# Indicators of spatial association

Indicators of spatial association are statistics that evaluate the existence of clusters in the spatial arrangement of a given variable. For instance if we are studying cancer rates among census tracts in a given city local clusters in the rates mean that there are areas that have higher or lower rates than is to be expected by chance alone; that is, the values occurring are above or below those of a random distribution in space.

## Global spatial autocorrelation

Global spatial autocorrelation is a measure of the overall clustering of the data. One of the statistics used to evaluate global spatial autocorrelation is Moran's I, defined by:

${\displaystyle I={\frac {{\frac {N}{S_{0}}}\sum _{i}{\sum _{j}{W_{ij}Z_{i}Z_{j}}}}{\sum _{i}{Z_{i}^{2}}}}}$

where

• ${\displaystyle Z_{i}}$ is the deviation of the variable of interest with respect to the mean;
• ${\displaystyle W_{ij}}$ is the matrix of weights that in some cases is equivalent to a binary matrix with ones in position i,j whenever observation i is a neighbor of observation j, and zero otherwise;
• and ${\displaystyle S_{0}=\sum _{i}{\sum _{j}{W_{ij}}}}$ .

The matrix W is required because in order to address spatial autocorrelation and also model spatial interaction, we need to impose a structure to constrain the number of neighbors to be considered. This is related to Tobler’s first law of geography, which states that Everything depends on everything else, but closer things more so - in other words, the law implies a spatial distance decay function, such that even though all observations have an influence on all other observations, after some distance threshold that influence can be neglected.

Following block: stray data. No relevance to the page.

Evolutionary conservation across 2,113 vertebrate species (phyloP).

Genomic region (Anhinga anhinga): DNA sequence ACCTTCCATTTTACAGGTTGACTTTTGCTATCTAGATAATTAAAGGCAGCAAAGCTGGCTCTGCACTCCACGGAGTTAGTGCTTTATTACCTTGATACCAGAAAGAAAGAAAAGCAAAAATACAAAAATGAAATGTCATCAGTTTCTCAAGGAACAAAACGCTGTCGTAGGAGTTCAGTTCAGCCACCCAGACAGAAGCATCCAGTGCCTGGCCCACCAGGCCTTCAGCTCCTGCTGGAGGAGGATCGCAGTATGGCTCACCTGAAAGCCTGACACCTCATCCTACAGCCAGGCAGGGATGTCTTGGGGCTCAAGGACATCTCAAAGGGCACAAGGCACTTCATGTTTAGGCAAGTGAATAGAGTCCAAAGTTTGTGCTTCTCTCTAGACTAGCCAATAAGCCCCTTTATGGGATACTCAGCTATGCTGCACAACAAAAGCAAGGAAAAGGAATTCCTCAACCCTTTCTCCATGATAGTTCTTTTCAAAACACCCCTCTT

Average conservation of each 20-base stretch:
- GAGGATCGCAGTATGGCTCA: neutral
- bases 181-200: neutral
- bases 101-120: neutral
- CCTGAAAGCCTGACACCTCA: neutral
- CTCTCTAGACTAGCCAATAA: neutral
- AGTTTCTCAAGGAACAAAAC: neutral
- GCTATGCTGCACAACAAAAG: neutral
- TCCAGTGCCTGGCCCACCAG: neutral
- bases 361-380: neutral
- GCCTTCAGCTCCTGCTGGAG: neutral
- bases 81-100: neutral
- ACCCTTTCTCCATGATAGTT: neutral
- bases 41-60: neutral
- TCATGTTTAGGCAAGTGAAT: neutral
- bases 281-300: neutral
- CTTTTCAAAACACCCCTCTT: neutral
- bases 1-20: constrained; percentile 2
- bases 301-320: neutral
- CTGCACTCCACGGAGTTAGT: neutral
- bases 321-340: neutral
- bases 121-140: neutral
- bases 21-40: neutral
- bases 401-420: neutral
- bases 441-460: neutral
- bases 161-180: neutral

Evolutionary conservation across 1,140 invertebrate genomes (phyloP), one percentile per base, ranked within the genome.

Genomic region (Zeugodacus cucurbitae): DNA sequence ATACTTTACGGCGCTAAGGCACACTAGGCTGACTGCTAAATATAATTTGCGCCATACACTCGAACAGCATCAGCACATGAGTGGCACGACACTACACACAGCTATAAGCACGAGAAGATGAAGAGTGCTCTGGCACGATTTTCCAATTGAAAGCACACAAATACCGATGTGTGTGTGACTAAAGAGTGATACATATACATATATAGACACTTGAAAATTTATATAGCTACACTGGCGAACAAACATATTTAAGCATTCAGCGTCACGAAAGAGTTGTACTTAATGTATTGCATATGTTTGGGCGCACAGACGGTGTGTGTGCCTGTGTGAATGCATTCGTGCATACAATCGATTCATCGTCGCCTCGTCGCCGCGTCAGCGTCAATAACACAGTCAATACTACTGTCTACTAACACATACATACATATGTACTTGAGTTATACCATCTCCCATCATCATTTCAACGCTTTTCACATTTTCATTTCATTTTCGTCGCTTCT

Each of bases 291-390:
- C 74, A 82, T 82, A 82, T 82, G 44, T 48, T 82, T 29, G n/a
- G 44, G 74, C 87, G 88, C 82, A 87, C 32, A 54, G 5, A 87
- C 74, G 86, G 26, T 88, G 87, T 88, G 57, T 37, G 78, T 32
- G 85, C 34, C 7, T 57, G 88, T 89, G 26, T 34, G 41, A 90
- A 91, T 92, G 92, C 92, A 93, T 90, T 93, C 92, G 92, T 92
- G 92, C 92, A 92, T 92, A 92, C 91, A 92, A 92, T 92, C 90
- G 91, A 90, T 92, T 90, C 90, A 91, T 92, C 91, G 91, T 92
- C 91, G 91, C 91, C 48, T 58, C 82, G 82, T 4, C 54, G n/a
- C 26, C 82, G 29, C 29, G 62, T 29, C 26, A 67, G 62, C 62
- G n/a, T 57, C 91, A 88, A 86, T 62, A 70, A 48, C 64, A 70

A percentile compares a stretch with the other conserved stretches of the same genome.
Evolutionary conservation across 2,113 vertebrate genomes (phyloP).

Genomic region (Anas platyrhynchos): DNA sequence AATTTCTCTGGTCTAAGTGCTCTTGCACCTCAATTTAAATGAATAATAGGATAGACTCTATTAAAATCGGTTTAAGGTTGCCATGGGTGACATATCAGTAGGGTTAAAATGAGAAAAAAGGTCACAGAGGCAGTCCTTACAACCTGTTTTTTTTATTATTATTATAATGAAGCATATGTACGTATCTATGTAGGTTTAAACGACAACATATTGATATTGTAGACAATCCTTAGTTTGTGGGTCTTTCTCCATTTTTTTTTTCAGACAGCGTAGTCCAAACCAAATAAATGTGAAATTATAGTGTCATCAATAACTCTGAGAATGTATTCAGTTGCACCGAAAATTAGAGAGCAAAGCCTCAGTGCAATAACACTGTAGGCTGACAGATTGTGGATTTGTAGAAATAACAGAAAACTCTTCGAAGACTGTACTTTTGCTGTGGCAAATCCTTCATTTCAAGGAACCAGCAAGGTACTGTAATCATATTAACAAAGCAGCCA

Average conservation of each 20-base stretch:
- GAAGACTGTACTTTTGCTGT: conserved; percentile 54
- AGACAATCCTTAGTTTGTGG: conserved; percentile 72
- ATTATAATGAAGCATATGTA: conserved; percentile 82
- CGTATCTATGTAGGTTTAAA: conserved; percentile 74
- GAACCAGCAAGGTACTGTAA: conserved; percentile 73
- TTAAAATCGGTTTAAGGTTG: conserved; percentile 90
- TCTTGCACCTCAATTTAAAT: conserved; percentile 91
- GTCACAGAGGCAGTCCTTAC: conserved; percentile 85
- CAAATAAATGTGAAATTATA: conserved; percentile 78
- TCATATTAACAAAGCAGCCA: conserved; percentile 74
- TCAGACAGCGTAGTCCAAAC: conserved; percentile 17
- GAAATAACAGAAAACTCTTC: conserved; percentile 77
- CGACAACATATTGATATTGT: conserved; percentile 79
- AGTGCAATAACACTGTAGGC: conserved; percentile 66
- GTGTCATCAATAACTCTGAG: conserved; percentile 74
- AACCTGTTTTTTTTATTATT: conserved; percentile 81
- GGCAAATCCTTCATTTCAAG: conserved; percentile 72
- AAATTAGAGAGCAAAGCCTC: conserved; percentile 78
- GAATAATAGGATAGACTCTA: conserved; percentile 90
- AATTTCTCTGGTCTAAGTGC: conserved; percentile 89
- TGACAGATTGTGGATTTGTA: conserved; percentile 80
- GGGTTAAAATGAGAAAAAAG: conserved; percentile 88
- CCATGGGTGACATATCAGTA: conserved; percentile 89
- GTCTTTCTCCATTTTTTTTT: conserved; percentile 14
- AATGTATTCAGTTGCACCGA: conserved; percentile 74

## Global versus local

Global spatial analysis or global spatial autocorrelation analysis yields only one statistic to summarize the whole study area. In other words, global analysis assumes homogeneity. If that assumption does not hold, then having only one statistic does not make sense as the statistic should differ over space.

But if there is no global autocorrelation or no clustering, we can still find clusters at a local level using local spatial autocorrelation. The fact that Moran's I is a summation of individual crossproducts is exploited by the "Local indicators of spatial association" (LISA) to evaluate the clustering in those individual units by calculating Local Moran's I for each spatial unit and evaluating the statistical significance for each Ii. From the previous equation we then obtain:

${\displaystyle I_{i}={\frac {Z_{i}}{m_{2}}}\sum _{j}W_{ij}Z_{j}}$

where:

${\displaystyle m_{2}={\frac {\sum _{i}Z_{i}^{2}}{N}}}$

then,

${\displaystyle I=\sum _{i}{\frac {I_{i}}{N}}}$

I is the Moran's I measure of global autocorrelation, Ii is local, and N is the number of analysis units in the map.

LISAs can for example be calculated in GeoDA, which uses the Local Moran's I, proposed by Luc Anselin in 1995.